Self-care is a big topic of conversation in 2020. Stress levels are high for pretty much everyone these days and taking good care of ourselves has gone from something that’s nice to have, to something that is a necessity.
With things opening up again, and many people going back to work, it can feel like the rush of our old lives is back. We have busy schedules and activities and work. And even though our routines may be feeling a little more normal, we have a heightened level of underlying stress due to the pandemic, as well as other things going on in the world like the election coming up and the state of our environment, etc.
So how can we manage this higher stress level when it feels like we are back to our super busy lives? I have a tip that you probably haven’t tried before that has really worked for me.
A lot of us feel like we just don’t have time for self-care. Time is interesting because our perception of it can shift and change. You might have noticed this during lockdown, but when we feel like we don’t have a schedule or routine and time is endless, we don’t end up actually doing more with our time. We actually start doing less with our time. Also, when we don’t pay attention to time, we might scroll through our phones or watch TV and not even notice that several hours have gone by. What you do with your time is heavily influenced by your perception of it. So here’s my tip for finding the time to take great care of yourself: track your time.
What you’ll do for at least a week is log your time by every 15 or 30 minutes and write down what you are doing. You can also use a free app like Toggl. What this does is it helps you look at time in a more mindful way. Instead of mindlessly watching TV or scrolling on your phone or doing something else that doesn’t actually make you feel great, you’ll start being much more aware of how you are spending your time because you are checking in every 15 minutes or so. Mindlessly using up our time is a big reason why we think that we have a lot less time for self-care than we actually do.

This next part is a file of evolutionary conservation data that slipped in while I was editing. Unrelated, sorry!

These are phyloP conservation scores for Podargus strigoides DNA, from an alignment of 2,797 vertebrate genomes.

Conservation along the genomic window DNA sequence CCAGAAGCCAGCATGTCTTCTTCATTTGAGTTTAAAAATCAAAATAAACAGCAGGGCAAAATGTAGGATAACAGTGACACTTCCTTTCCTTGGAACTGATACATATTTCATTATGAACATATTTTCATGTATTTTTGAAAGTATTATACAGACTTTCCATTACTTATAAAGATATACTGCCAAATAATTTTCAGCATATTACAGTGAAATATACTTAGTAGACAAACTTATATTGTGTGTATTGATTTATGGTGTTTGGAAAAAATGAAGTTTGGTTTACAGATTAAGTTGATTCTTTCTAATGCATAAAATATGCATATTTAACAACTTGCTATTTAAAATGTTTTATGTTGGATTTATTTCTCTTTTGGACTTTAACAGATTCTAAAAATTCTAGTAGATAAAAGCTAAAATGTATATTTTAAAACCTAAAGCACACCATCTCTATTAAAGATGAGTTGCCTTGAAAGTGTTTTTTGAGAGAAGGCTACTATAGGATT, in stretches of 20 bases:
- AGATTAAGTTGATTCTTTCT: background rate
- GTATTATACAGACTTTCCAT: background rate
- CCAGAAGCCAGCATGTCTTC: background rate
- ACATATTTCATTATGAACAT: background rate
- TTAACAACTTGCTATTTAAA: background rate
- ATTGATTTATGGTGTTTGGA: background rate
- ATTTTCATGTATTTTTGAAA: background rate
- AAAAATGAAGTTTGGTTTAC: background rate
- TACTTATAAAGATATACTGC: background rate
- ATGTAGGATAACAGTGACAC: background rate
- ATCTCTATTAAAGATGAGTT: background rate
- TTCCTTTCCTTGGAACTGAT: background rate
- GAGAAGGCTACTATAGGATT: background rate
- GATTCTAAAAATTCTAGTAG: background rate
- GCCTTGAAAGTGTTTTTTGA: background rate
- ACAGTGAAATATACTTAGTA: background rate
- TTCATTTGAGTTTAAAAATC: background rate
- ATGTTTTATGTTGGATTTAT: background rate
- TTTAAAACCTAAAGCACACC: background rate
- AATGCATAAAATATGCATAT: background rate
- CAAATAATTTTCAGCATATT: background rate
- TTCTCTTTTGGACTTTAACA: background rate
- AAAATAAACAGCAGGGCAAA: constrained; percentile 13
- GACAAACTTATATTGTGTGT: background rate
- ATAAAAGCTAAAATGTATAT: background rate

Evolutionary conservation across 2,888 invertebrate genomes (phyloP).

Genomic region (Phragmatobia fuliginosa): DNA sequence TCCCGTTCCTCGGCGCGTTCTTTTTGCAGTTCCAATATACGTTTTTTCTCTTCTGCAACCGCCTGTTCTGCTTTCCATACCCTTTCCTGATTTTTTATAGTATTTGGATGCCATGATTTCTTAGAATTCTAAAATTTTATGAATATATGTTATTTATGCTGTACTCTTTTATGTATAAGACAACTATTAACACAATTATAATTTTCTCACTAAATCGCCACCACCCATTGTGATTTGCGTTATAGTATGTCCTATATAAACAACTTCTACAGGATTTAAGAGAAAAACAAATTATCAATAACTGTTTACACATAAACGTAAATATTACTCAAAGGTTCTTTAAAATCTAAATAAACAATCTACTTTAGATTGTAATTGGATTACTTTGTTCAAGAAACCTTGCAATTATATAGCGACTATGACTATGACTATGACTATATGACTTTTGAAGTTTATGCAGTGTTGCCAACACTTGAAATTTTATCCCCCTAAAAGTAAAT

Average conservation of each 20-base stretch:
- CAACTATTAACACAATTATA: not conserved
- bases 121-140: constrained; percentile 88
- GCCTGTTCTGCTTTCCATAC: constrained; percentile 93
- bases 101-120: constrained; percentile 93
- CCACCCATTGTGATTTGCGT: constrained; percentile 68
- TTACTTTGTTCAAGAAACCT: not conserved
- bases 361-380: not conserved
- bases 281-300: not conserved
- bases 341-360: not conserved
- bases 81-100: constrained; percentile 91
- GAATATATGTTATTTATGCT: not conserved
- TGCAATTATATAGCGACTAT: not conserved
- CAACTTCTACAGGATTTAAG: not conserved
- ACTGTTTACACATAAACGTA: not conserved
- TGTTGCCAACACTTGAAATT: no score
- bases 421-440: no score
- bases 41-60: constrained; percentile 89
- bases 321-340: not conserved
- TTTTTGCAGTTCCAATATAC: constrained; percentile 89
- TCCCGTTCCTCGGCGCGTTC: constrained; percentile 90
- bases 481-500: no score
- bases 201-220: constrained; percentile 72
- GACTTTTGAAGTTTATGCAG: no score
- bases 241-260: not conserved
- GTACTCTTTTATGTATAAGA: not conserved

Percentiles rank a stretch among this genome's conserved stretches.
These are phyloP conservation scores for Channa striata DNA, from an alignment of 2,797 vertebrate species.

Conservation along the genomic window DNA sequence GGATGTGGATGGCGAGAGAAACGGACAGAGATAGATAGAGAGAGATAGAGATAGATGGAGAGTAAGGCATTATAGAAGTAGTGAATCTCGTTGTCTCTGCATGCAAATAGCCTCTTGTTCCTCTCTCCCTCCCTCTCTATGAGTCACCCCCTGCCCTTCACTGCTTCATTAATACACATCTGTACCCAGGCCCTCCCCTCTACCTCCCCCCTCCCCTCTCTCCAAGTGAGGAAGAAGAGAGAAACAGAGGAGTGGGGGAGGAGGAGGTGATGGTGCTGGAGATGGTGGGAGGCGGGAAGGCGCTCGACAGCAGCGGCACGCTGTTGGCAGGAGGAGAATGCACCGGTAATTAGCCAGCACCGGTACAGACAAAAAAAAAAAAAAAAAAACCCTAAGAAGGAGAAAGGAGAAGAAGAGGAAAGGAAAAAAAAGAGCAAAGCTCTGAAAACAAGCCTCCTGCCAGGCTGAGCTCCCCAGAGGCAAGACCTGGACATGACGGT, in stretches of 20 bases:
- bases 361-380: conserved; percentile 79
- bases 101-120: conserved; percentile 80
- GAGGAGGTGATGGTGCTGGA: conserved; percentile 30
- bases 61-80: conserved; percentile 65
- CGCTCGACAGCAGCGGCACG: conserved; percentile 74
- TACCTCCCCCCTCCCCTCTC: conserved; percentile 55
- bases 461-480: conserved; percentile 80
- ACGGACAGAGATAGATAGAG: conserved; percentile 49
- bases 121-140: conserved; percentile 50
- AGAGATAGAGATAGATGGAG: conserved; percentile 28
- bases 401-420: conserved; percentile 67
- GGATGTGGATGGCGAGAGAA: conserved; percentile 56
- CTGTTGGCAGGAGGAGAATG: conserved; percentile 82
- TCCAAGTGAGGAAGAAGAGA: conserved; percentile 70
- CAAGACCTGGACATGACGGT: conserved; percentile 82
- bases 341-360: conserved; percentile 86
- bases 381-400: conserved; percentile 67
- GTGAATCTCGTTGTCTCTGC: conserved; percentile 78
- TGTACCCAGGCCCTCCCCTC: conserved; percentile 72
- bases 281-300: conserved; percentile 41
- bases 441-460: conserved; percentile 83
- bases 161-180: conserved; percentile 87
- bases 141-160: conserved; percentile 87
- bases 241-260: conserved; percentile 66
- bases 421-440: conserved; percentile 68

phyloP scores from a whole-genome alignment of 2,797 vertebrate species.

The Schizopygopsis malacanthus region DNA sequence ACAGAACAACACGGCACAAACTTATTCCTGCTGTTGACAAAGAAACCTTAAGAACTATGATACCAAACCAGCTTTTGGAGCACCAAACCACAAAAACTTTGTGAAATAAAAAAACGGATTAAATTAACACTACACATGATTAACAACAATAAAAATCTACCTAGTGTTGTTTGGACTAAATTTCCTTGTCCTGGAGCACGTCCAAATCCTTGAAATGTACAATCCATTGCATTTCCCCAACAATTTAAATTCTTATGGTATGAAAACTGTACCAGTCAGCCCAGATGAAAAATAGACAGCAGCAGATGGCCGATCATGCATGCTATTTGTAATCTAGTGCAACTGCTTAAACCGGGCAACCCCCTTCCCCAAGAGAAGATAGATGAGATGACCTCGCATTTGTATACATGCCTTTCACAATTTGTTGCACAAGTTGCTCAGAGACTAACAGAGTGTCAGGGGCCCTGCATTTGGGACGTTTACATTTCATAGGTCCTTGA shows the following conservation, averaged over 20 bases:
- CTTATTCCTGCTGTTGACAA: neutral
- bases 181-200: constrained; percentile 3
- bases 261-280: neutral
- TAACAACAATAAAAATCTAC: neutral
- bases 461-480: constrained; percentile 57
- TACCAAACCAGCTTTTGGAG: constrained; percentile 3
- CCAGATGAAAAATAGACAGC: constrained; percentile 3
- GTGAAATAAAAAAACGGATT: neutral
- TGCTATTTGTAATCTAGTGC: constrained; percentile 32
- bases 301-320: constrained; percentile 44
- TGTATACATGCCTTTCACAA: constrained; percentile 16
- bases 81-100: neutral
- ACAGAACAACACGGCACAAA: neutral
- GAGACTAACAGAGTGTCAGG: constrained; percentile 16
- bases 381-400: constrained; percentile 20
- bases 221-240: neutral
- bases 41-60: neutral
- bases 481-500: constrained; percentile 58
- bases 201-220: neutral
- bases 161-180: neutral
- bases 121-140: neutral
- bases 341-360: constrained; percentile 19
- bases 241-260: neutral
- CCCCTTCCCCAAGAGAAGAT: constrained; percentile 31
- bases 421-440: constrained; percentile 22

Also, by breaking up your day into 15 minute chunks, it can add a bit of structure if your daily routine is not very structured either due to the pandemic or other reasons. If you feel like you have all day long to get something done, you’re much less likely to get it done. If you are tracking your time every 15 minutes and you realize that you don’t really have much to do for the next 15 minutes, you can easily decide to use those 15 minutes toward self-care. The 15 minute intervals are like little reminders that there is another chance to do something that makes you feel great.
To add on to this, you can log what you are feeling when you log your time. This can help you prioritize what things you do in your day that make you feel great and what things you do just because they are distracting and mindless and they don’t actually make you feel rested or energized afterwards.
Contributed by Melanie Maxwell, R.H.N.